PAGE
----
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H I absorption in the fourth galactic quadrant


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Brown, C 2015 , 'H I absorption in the fourth galactic quadrant', PhD thesis, University of Tasmania.

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The position of the Sun, within the Milky Way, prohibits us from observing our Galactic
system as a whole. Our knowledge of the structure of our Galaxy has increased dramatically;
however, there is still no consensus on many seemingly simple questions. Primarily, How
many spiral arms does the Milky Way have?, Where are they? And, What’s on the far side
of the Galactic center?
Galactic H II regions are the formation sites of massive OB stars. Because the main
sequence lifetimes of OB stars are short - only ∼tens of millions of years - they thus reveal
the locations of current star formation sites. They are therefore found only in locations of
active star formation, primarily the spiral arms; H II regions are therefore the archetypal
tracers of Galactic spiral structure.
The systemic velocity of each H II region, from an observed radio recombination line
(RRL), can be applied to a Galactic rotation model in order to calculate the kinematic
distance to the region. In the inner Galaxy, line of sight distances are bi-valued such that
a single systemic velocity corresponds to two line of sight distances equidistant to the subcentral
(tangent) point. Kinematic Distance Ambiguity Resolutions (KDARs) can be made
via an analysis of neutral hydrogen (H I) absorption towards each region.
We determine a modification of the terminal-velocity KDAR method which investigates
H I absorption in velocity channel intervals, rather than in single channels. In addition, we
use H I absorption associated with known Galactic structures (in longitude-velocity space) to
provide lower-limits on line of sight distances. In this manner we are able to constrain the
line of sight distance to over 200 H II regions; including regions located in the extreme inner
We also compile a complete census of HII regions with known RRL velocities, taken from
the literature - and the H I emission/absorption spectrum pairs toward them – within the
bounds of the Southern Galactic Plane Survey; a total of 252 regions.
As the result of this work, the list of known fourth quadrant H II regions for which a
KDAR analysis has either been prepared for, or attempted, is now exhausted – comparable
to the northern hemisphere at the conclusion of Anderson & Bania (2009). This exhaustion
of candidates in the northern hemisphere was overcome through the undertaking of large scale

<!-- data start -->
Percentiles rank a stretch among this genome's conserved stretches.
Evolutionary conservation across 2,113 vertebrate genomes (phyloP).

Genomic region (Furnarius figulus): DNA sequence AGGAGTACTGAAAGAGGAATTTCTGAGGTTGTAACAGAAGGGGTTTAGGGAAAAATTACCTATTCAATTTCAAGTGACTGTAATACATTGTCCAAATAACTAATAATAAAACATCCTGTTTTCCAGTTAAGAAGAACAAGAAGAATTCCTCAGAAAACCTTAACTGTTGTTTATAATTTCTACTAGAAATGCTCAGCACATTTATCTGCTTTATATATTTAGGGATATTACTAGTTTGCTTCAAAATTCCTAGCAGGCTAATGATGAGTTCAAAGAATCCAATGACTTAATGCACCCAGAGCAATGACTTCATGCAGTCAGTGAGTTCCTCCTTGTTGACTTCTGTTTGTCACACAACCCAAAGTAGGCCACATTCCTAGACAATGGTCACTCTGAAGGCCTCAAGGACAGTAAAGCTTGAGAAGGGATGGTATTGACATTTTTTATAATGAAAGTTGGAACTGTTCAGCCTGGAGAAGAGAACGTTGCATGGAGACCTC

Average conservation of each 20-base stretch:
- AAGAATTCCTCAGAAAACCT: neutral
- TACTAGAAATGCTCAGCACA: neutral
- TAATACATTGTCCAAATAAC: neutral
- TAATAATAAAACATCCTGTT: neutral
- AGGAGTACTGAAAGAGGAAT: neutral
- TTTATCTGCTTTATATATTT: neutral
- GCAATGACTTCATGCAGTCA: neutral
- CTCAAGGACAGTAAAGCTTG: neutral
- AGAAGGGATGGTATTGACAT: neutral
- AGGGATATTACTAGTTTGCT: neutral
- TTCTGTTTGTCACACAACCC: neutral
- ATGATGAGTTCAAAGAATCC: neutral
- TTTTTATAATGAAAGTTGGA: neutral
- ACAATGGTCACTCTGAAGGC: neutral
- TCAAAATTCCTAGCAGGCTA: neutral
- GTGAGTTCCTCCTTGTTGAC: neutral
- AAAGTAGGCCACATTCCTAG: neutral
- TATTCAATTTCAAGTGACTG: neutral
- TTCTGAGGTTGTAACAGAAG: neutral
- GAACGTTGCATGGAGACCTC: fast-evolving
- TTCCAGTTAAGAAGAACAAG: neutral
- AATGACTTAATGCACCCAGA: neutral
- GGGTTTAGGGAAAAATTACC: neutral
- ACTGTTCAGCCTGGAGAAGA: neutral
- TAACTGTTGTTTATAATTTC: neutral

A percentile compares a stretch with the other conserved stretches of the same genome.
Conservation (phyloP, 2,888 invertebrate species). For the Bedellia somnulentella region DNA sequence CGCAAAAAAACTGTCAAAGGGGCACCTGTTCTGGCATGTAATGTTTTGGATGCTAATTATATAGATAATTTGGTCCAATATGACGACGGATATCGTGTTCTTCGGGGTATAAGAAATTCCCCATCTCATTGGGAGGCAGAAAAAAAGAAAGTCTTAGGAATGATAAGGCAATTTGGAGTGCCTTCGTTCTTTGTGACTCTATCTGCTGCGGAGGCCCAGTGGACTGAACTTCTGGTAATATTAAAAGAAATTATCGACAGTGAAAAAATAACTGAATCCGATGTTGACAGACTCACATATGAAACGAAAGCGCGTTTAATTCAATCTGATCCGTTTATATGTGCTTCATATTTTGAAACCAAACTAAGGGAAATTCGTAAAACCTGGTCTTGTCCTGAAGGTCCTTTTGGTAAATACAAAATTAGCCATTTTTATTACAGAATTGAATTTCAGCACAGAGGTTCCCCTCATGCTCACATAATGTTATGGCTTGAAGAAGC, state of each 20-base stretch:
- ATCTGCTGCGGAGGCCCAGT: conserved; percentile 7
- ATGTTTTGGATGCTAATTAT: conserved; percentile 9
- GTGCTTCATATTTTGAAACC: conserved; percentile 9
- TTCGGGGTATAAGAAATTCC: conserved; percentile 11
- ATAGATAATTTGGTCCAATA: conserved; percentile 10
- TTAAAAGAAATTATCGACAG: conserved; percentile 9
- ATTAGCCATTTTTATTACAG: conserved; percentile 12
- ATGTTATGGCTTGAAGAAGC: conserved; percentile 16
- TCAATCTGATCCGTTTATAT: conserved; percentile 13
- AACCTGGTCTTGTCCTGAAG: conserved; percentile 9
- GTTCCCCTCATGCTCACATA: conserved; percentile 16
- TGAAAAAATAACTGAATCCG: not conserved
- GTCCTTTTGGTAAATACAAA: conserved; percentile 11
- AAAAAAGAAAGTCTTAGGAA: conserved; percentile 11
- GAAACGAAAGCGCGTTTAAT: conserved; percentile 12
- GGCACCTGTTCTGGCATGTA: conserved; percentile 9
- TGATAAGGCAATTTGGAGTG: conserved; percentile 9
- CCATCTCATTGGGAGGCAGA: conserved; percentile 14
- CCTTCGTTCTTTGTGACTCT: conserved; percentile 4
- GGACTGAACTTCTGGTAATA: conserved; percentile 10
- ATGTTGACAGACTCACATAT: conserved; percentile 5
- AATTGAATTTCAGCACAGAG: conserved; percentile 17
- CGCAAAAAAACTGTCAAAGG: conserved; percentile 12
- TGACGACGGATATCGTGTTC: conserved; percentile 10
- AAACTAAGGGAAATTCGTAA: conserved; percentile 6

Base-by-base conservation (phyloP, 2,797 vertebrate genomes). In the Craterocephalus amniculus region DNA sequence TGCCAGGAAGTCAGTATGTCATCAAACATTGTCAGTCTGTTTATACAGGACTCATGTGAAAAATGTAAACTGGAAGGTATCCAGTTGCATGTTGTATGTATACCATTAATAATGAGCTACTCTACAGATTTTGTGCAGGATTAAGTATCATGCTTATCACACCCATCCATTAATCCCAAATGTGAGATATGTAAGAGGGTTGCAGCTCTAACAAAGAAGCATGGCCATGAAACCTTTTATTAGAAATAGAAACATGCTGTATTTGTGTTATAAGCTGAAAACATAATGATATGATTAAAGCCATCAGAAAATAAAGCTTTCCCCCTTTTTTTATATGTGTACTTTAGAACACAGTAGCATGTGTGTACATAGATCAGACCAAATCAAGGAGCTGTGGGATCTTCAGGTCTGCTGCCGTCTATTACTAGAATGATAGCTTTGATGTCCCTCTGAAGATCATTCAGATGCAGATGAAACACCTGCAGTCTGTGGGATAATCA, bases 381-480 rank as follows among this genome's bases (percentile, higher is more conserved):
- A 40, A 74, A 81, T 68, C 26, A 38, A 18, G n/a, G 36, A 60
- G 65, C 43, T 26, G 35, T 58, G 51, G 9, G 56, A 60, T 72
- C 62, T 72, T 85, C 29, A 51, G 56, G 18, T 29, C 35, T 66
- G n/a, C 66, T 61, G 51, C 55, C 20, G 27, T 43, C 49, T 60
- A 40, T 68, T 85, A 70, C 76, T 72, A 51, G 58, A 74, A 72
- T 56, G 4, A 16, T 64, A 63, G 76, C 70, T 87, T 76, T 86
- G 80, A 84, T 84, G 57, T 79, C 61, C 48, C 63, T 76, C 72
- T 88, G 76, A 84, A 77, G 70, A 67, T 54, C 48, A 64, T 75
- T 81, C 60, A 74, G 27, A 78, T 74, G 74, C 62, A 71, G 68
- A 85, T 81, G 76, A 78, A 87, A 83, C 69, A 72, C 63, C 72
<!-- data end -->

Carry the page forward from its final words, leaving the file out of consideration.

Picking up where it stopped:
HII region discovery surveys. The results of which more than doubled the number of
known HII regions within the surveyed longitude range – reinvigorating HII region kinematic
distance studies in the northern hemisphere.
Following the candidate selection strategies of the northern surveys, we perform a pilot HII
region discovery survey in the southern hemisphere. Using the Australia Telescope Compact
Array we confirm 28 H II region candidates as genuine regions for the first time.
As a result of these analyses, we have made the largest study of H I absorption towards
H II regions in the fourth Galactic quadrant ever performed – as well as providing datasets
for future works.

Item Type: Thesis - PhD
Authors/Creators:Brown, C
Keywords: Galaxy, interstellar medium, star formation
Copyright Information:

Copyright 2015 the author

Additional Information:

Chapter 3 appears to be the equivalent of a post print article published as: Jones, C., Dickey, J.M., 2014, Kinematic distance assignments
with H I absorption, Astrophysical journal, 753, (1) Article 62, 1-19 doi:10.1088/0004-637X/753/1/62 The published paper is referenced by this thesis as Jones & Dickey (2012). Please note that Jones is the maiden name of the candidate.

Chapter 4 appears to be the equivalent of a post print article published as: Jones, C.; Dickey, J.M.; Dawson, J.R.; McClure-Griffiths, N.M.; Anderson, L.D., Bania, T.M., 2013, H I absorption toward H II regions at small galactic longitudes, Astrophysical journal, 774, (2) Article 117 doi:10.1088/0004-637X/774/2/117 The published paper is referenced by this thesis as Jones et al. (2013).

Chapter 5 appears to be the equivalent of a post print article published as: Brown, C., Dickey, J.M., Dawson, J.R., McClure-Griffiths, N.M., 2014, A Complete atlas of H I absorption toward H II regions in the southern galactic plane survey (SGPS I), Astrophysical journal supplement series, 211 (2), 1-7, doi:10.1088/0067-0049/211/2/29 The published paper is referenced by this thesis as Brown et al. (2014).

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